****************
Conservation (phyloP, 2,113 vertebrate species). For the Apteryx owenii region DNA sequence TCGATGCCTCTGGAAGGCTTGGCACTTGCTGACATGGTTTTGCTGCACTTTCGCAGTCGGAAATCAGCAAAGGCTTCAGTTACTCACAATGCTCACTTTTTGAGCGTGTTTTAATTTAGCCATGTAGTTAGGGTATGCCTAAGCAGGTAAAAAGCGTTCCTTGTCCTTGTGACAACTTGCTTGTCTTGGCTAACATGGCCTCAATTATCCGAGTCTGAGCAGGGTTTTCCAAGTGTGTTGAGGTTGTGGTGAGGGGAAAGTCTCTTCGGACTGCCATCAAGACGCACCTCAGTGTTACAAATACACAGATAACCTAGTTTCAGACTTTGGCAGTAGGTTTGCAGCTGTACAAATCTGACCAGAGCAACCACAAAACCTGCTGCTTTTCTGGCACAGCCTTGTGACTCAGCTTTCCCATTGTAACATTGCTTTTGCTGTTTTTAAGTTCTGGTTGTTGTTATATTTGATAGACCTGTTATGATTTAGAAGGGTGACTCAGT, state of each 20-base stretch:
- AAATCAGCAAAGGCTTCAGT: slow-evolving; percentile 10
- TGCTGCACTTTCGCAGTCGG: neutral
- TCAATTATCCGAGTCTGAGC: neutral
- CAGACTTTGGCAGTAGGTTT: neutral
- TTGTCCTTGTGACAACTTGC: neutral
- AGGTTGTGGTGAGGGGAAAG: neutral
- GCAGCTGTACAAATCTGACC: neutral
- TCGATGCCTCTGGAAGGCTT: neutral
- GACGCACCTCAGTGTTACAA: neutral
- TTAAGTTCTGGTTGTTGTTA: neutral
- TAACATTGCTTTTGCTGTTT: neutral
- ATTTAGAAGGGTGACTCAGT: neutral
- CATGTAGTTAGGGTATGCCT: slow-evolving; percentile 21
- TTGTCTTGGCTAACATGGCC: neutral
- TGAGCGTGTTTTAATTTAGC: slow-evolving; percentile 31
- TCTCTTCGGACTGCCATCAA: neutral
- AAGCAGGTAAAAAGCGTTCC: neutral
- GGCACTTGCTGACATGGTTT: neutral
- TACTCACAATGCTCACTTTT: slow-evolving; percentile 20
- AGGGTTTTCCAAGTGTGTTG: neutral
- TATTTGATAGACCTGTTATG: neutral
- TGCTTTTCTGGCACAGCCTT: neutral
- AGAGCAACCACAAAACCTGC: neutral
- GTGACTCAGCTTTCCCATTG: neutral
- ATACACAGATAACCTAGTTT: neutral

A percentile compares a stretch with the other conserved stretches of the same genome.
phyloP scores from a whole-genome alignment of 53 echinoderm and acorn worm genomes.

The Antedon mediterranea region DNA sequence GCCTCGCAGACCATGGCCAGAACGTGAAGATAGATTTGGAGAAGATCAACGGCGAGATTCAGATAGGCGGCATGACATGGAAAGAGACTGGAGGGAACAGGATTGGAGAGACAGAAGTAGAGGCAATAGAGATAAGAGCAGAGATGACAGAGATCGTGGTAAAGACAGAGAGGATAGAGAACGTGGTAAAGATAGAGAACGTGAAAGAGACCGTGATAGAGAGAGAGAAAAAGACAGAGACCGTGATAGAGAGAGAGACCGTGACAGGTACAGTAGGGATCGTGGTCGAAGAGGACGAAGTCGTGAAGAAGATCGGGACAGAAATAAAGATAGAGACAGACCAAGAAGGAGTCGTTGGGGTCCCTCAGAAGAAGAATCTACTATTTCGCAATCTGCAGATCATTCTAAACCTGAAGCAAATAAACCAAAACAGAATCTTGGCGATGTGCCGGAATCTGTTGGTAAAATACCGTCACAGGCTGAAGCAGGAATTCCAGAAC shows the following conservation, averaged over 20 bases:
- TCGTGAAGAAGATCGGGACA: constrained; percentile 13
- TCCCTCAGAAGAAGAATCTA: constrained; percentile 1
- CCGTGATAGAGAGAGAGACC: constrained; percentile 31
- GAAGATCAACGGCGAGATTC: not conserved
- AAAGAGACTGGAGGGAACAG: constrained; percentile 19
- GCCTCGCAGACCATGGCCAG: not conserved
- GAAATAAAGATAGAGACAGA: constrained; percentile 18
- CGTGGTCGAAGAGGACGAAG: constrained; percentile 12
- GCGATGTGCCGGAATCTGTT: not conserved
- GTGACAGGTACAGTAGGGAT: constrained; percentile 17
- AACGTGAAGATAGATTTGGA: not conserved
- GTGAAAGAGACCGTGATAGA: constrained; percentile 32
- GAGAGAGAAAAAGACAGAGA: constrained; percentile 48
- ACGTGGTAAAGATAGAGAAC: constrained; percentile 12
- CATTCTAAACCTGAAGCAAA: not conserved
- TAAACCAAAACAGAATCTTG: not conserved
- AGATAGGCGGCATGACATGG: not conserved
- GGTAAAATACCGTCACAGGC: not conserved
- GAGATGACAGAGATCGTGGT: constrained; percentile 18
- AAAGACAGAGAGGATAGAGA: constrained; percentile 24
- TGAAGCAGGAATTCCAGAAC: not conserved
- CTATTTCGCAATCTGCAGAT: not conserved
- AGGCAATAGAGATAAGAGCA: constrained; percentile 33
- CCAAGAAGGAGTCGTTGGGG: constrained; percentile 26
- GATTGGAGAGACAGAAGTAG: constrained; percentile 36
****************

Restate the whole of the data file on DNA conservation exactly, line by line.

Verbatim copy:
Conservation (phyloP, 2,113 vertebrate species). For the Apteryx owenii region DNA sequence TCGATGCCTCTGGAAGGCTTGGCACTTGCTGACATGGTTTTGCTGCACTTTCGCAGTCGGAAATCAGCAAAGGCTTCAGTTACTCACAATGCTCACTTTTTGAGCGTGTTTTAATTTAGCCATGTAGTTAGGGTATGCCTAAGCAGGTAAAAAGCGTTCCTTGTCCTTGTGACAACTTGCTTGTCTTGGCTAACATGGCCTCAATTATCCGAGTCTGAGCAGGGTTTTCCAAGTGTGTTGAGGTTGTGGTGAGGGGAAAGTCTCTTCGGACTGCCATCAAGACGCACCTCAGTGTTACAAATACACAGATAACCTAGTTTCAGACTTTGGCAGTAGGTTTGCAGCTGTACAAATCTGACCAGAGCAACCACAAAACCTGCTGCTTTTCTGGCACAGCCTTGTGACTCAGCTTTCCCATTGTAACATTGCTTTTGCTGTTTTTAAGTTCTGGTTGTTGTTATATTTGATAGACCTGTTATGATTTAGAAGGGTGACTCAGT, state of each 20-base stretch:
- AAATCAGCAAAGGCTTCAGT: slow-evolving; percentile 10
- TGCTGCACTTTCGCAGTCGG: neutral
- TCAATTATCCGAGTCTGAGC: neutral
- CAGACTTTGGCAGTAGGTTT: neutral
- TTGTCCTTGTGACAACTTGC: neutral
- AGGTTGTGGTGAGGGGAAAG: neutral
- GCAGCTGTACAAATCTGACC: neutral
- TCGATGCCTCTGGAAGGCTT: neutral
- GACGCACCTCAGTGTTACAA: neutral
- TTAAGTTCTGGTTGTTGTTA: neutral
- TAACATTGCTTTTGCTGTTT: neutral
- ATTTAGAAGGGTGACTCAGT: neutral
- CATGTAGTTAGGGTATGCCT: slow-evolving; percentile 21
- TTGTCTTGGCTAACATGGCC: neutral
- TGAGCGTGTTTTAATTTAGC: slow-evolving; percentile 31
- TCTCTTCGGACTGCCATCAA: neutral
- AAGCAGGTAAAAAGCGTTCC: neutral
- GGCACTTGCTGACATGGTTT: neutral
- TACTCACAATGCTCACTTTT: slow-evolving; percentile 20
- AGGGTTTTCCAAGTGTGTTG: neutral
- TATTTGATAGACCTGTTATG: neutral
- TGCTTTTCTGGCACAGCCTT: neutral
- AGAGCAACCACAAAACCTGC: neutral
- GTGACTCAGCTTTCCCATTG: neutral
- ATACACAGATAACCTAGTTT: neutral

A percentile compares a stretch with the other conserved stretches of the same genome.
phyloP scores from a whole-genome alignment of 53 echinoderm and acorn worm genomes.

The Antedon mediterranea region DNA sequence GCCTCGCAGACCATGGCCAGAACGTGAAGATAGATTTGGAGAAGATCAACGGCGAGATTCAGATAGGCGGCATGACATGGAAAGAGACTGGAGGGAACAGGATTGGAGAGACAGAAGTAGAGGCAATAGAGATAAGAGCAGAGATGACAGAGATCGTGGTAAAGACAGAGAGGATAGAGAACGTGGTAAAGATAGAGAACGTGAAAGAGACCGTGATAGAGAGAGAGAAAAAGACAGAGACCGTGATAGAGAGAGAGACCGTGACAGGTACAGTAGGGATCGTGGTCGAAGAGGACGAAGTCGTGAAGAAGATCGGGACAGAAATAAAGATAGAGACAGACCAAGAAGGAGTCGTTGGGGTCCCTCAGAAGAAGAATCTACTATTTCGCAATCTGCAGATCATTCTAAACCTGAAGCAAATAAACCAAAACAGAATCTTGGCGATGTGCCGGAATCTGTTGGTAAAATACCGTCACAGGCTGAAGCAGGAATTCCAGAAC shows the following conservation, averaged over 20 bases:
- TCGTGAAGAAGATCGGGACA: constrained; percentile 13
- TCCCTCAGAAGAAGAATCTA: constrained; percentile 1
- CCGTGATAGAGAGAGAGACC: constrained; percentile 31
- GAAGATCAACGGCGAGATTC: not conserved
- AAAGAGACTGGAGGGAACAG: constrained; percentile 19
- GCCTCGCAGACCATGGCCAG: not conserved
- GAAATAAAGATAGAGACAGA: constrained; percentile 18
- CGTGGTCGAAGAGGACGAAG: constrained; percentile 12
- GCGATGTGCCGGAATCTGTT: not conserved
- GTGACAGGTACAGTAGGGAT: constrained; percentile 17
- AACGTGAAGATAGATTTGGA: not conserved
- GTGAAAGAGACCGTGATAGA: constrained; percentile 32
- GAGAGAGAAAAAGACAGAGA: constrained; percentile 48
- ACGTGGTAAAGATAGAGAAC: constrained; percentile 12
- CATTCTAAACCTGAAGCAAA: not conserved
- TAAACCAAAACAGAATCTTG: not conserved
- AGATAGGCGGCATGACATGG: not conserved
- GGTAAAATACCGTCACAGGC: not conserved
- GAGATGACAGAGATCGTGGT: constrained; percentile 18
- AAAGACAGAGAGGATAGAGA: constrained; percentile 24
- TGAAGCAGGAATTCCAGAAC: not conserved
- CTATTTCGCAATCTGCAGAT: not conserved
- AGGCAATAGAGATAAGAGCA: constrained; percentile 33
- CCAAGAAGGAGTCGTTGGGG: constrained; percentile 26
- GATTGGAGAGACAGAAGTAG: constrained; percentile 36